At a town hall meeting with Democratic Senator Ben Cardin in Hagerstown, Maryland, on August 12, one attendee carried a sign that read "Death to Obama," and "Death to Michelle and her two stupid kids." Another sign at the same event compared Obama to Hitler. At least some of the Obama-Hitler iconography originates from followers
of perennial whack-job Lyndon LaRouche, but the comparison has been disseminated by Rush Limbaugh to a wider audience of hardline conservatives.

That’s not the only insidious comparison making the rounds: One protester who attended a raucous town hall with Pennsylvania Senator Arlen Specter told a Village Voice reporter that Obama was a "21st-century Marxist" who would adopt the same methods Hugo Chavez used to take power in Venezuela: "infiltration of the education system, political correctness, class warfare ideology, voter fraud, brainwashing through the mainstream media."

As the town halls have become more heated, the hints of violence have become increasingly overt. One man showed up outside the president's town hall meeting in Portsmouth, New Hampshire, with a hand gun strapped to his thigh; on August 17, another brought an assault rifle to a demonstration at the site of Obama's speech to veterans in Phoenix. It emerged that the latter's presence at the meeting had been coordinated with a former member of the Viper Militia, whose adherents were convicted of weapons and conspiracy charges in the 1990s and were accused of plotting to blow up federal buildings.

Clearly, this is about far more than health care policy. Instead, it's just one sign out of many heralding a resurgence of the extreme right wing. It's been widely reported that extremist groups are growing, in numbers and membership, since Obama launched his presidential campaign. As in the past, some of the ideas espoused by
these groups are working their way further toward the political core with the help of right-wing politicians and media figures.

For instance, take Rep. Michele Bachmann's (R-Minn.) claim that expanding AmeriCorps would result in liberal "re-education camps."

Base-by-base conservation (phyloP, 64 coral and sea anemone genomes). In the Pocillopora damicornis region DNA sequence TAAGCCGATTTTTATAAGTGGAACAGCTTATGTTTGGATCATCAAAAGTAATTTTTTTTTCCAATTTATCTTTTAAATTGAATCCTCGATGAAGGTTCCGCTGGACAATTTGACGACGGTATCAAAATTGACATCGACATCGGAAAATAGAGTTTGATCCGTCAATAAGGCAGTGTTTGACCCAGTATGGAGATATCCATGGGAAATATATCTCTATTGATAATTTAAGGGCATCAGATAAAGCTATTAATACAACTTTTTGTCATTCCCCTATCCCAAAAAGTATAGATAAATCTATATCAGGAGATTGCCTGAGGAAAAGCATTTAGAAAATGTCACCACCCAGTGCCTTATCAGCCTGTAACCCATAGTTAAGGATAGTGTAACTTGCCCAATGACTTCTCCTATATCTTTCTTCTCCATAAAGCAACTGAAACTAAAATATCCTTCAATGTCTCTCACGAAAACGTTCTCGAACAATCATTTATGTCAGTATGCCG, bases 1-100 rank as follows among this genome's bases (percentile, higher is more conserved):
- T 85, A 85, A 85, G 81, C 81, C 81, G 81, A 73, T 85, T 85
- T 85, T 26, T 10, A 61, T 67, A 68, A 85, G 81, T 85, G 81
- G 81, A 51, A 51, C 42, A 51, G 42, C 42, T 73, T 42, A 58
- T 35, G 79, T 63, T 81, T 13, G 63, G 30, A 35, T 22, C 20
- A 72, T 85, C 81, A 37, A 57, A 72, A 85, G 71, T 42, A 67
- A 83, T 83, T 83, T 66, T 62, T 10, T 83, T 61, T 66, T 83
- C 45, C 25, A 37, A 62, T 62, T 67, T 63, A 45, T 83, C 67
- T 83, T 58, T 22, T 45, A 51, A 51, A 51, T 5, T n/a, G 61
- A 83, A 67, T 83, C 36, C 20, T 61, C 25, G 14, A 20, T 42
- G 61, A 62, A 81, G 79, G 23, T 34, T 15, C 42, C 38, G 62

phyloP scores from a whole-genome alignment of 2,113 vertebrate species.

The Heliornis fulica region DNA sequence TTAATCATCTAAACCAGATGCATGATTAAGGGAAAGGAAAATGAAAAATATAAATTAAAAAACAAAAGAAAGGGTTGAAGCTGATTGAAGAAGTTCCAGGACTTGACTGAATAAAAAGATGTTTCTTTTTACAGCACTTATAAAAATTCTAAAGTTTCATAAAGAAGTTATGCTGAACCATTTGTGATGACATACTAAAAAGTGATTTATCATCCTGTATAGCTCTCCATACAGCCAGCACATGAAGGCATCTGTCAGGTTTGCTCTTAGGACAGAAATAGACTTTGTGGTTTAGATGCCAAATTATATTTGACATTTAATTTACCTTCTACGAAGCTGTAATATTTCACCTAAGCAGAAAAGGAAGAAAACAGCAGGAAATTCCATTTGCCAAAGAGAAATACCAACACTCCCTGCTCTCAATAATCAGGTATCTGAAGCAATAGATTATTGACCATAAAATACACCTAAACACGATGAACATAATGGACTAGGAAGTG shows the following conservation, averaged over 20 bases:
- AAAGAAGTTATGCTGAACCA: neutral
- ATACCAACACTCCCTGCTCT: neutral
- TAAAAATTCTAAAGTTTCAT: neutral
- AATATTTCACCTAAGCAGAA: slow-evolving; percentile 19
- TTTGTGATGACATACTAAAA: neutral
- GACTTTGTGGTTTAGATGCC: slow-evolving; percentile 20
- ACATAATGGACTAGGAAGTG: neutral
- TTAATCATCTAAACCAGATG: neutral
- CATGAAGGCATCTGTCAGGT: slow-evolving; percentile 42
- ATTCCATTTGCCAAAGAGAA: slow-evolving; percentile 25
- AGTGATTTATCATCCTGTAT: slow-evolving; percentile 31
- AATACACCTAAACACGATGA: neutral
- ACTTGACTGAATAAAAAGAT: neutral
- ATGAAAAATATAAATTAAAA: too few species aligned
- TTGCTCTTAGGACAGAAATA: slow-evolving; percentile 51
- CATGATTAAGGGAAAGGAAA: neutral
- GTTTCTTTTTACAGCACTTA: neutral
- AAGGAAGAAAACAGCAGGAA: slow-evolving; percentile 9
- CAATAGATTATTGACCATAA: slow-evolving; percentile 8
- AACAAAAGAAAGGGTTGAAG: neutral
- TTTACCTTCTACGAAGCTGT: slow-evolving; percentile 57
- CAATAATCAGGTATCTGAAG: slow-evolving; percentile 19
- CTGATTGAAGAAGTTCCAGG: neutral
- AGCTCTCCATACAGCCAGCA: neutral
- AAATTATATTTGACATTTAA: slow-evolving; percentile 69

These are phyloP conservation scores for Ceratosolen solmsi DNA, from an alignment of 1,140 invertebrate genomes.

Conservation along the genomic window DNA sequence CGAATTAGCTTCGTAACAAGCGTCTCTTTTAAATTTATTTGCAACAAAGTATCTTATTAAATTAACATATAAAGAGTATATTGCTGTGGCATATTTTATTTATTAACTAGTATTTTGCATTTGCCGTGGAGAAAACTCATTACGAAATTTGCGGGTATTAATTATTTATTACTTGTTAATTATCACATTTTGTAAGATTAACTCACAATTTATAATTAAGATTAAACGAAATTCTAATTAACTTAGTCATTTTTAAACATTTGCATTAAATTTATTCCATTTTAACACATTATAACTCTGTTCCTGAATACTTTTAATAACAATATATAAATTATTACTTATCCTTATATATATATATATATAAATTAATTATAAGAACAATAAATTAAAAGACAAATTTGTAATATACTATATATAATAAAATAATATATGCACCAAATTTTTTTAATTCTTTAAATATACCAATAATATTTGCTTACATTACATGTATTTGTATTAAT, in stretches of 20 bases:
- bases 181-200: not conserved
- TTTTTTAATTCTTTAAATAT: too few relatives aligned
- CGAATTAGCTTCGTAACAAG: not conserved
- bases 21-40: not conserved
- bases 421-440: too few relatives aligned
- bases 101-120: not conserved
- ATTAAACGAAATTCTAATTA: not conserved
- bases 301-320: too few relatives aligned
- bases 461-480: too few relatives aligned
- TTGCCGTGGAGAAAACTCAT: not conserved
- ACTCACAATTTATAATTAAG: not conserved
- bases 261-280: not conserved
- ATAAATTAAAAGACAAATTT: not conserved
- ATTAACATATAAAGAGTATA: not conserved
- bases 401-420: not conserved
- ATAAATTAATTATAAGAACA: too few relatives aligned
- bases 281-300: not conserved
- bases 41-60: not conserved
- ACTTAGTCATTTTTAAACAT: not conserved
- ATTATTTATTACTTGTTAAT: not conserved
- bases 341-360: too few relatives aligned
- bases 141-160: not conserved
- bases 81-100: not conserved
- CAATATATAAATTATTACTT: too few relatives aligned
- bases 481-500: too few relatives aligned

This statement has now morphed into rumors that the young community service volunteers are being armed to take over the country -- possibly with some help from the New Black Panther Party.

Similarly, Dick Armey, the former House majority leader and lobbyist for the pharmaceutical industry, is predicting an October surprise from Obama in the form of "a hyped-up outbreak of the swine flu, which they'll say is as bad as the bubonic plague to scare the bed-wetters to vote for health care reform."

The assertion may sound ludicrous, but it dovetails nicely with a view among conspiracy theorists that a sweeping and deadly plot lurks behind the swine flu pandemic. Influenced by the work of a whacked-out Austrian "journalist" named Jane Bürgermeister, some on the far right believe the virus was manufactured by the World Health Organization, the United Nations, and the rest of the black helicopter crowd's usual suspects, as "part of a long-term plan by the syndicate, who have built large numbers of FEMA concentration camps with incinerators and prepared mass graves in states such as Indiana and in New York to quarantine people and dispose of the bodies of the people who are killed by the bioweapons attack." This depopulation" scheme has in turn been linked by conspiracy theorists to the Obama administration's plans for a "global planetary regime to enforce forced abortion" and sterilizing the population through the water supply.

Among liberals, the dominant take on all of this seems to be ridicule and derision, or else impotent hand-wringing about the demise of "civil discourse." It's as if they'd forgotten that many of these so-called loonies just happen to own guns -- and while liberals go on chattering, these folks are stocking up on ammunition. And right-wing radicals have an advantage when it comes to ideological fervor. Obama and the Democrats in Congress quickly frittered away any populist energy that might have come out of the recession, the fiasco of the Bush years, or the 2008 election. All that's left are compromises on top of compromises that they call policymaking -- for which no one can muster much enthusiasm. Right-wing zealots, on the other hand, think they are fighting for their lives by standing fast against communism, or the anti-Christ, or both; they're not only doing God's work, but also fulfilling their destiny as true American patriots.